In the continuing search for details about the $206 million in education jobs fund money that will start flowing to the state’s 295 school districts next month, I asked federal officials about so-called anti-supplanting rules.
That’s the language placed in most federal education appropriations to prevent states from replacing state money with federal money. The point is to make sure federal funds are to enhance support of schools, not simply replace money that otherwise would have flowed from the state.
But the anti-supplanting rules in the education jobs proposal (called Supplement, Not Supplant or SNS) apply only to states. There does not appear to be anti-supplanting rules that apply to the local school districts. This was confirmed by technical staff with the federal Department of Education.
The department wants the money to be used quickly and wants it to go toward school building jobs – rehiring laid off staff, preserving existing staff or hiring new staff. But because the money can be used on existing staff, spending it that way would presumably free up dollars already budgeted from existing sources – mostly state appropriations and local levy money.
So what can districts do with those freed-up dollars? Anything they would normally spend money on including the things that the program specifically prohibits the states to do such as fill rainy day funds or pay down debt. It could also be used for a purpose the federal dollars cannot be used for _ central administration.
This was done so that districts could have flexibility and be creative with the money, department staff said. And the department hopes it will be used to immediately boost education and preserve school-based jobs. But staffers acknowledged that districts could act differently even if the feds hope they don’t.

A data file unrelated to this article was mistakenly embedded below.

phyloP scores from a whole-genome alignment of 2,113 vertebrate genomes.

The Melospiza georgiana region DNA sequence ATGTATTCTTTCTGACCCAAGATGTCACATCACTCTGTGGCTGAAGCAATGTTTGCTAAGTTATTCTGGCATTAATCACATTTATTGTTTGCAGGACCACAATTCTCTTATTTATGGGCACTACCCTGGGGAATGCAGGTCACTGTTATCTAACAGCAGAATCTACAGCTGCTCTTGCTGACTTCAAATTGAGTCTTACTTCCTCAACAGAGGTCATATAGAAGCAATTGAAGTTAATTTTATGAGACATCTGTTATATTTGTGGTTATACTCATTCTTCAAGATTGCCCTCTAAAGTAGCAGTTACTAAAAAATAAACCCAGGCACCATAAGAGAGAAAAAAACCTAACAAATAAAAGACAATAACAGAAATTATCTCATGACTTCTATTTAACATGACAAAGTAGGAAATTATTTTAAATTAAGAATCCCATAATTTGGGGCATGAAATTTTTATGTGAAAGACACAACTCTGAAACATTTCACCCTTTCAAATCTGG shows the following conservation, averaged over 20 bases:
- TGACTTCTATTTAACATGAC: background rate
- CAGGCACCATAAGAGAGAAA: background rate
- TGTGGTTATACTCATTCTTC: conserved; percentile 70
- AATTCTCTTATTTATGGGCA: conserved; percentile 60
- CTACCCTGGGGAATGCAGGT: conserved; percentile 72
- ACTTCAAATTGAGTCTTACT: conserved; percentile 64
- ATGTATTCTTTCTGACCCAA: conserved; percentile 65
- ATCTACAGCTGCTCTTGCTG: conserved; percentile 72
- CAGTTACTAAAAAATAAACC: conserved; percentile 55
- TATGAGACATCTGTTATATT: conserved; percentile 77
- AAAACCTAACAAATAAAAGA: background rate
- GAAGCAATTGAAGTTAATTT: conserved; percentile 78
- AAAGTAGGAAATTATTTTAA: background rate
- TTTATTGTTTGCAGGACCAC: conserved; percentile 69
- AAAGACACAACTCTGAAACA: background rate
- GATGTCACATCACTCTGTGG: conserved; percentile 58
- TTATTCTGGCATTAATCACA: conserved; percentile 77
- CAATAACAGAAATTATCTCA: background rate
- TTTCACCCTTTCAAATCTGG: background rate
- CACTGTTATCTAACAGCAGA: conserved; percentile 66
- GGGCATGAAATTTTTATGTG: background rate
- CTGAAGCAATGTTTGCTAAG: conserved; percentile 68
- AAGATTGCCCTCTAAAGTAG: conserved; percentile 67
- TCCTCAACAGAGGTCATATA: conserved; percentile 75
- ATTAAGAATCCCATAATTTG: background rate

Both the state and local districts must also meet so-called maintenance of effort rules (know as MOE). That assures the feds that states at least spend as much for schools as it did before the federal money flowed. The rules, however, are not expected to hamper how the state’s districts spend the money.
The rules for spending the money are pretty generous. It can be spent on any school-based employee for anything related to compensation, including bonuses, pay raises, in-service days, pensions, student loan repayment assistance, transportation subsidies and childcare expenses.
But the lack of anti-supplanting rules means even these broad restrictions don’t apply once the federal funds replace and free-up state and local money. This may not be what the politicians touted when they voted for the money. But it might be good news for school districts that do not have laid off teachers to rehire and are reluctant to add staff with one-year-old money.